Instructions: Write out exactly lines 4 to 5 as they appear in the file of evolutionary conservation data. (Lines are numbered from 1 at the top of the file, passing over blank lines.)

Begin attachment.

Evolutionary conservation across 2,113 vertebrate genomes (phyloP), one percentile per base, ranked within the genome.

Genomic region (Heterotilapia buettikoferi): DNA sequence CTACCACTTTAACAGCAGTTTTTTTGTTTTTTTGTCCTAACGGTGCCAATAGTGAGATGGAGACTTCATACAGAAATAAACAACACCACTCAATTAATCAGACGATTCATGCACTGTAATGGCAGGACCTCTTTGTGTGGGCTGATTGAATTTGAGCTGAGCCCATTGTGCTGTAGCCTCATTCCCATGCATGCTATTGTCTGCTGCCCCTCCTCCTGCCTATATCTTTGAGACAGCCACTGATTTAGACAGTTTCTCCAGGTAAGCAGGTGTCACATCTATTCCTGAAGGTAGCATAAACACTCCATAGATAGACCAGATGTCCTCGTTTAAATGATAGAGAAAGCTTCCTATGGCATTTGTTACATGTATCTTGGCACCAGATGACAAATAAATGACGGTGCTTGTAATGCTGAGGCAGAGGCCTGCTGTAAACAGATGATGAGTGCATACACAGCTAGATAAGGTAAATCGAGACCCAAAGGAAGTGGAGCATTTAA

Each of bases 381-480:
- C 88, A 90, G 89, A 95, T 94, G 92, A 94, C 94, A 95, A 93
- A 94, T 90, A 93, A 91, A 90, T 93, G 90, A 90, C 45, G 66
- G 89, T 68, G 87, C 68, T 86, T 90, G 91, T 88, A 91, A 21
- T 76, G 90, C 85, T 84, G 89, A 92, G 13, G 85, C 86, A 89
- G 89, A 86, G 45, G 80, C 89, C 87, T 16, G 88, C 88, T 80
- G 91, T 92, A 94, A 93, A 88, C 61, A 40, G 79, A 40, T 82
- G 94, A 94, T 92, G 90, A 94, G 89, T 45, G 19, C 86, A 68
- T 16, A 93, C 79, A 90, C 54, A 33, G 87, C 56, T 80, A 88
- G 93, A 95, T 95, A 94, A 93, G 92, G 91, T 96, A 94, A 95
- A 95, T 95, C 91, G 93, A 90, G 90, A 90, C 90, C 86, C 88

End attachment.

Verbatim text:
- C 88, A 90, G 89, A 95, T 94, G 92, A 94, C 94, A 95, A 93
- A 94, T 90, A 93, A 91, A 90, T 93, G 90, A 90, C 45, G 66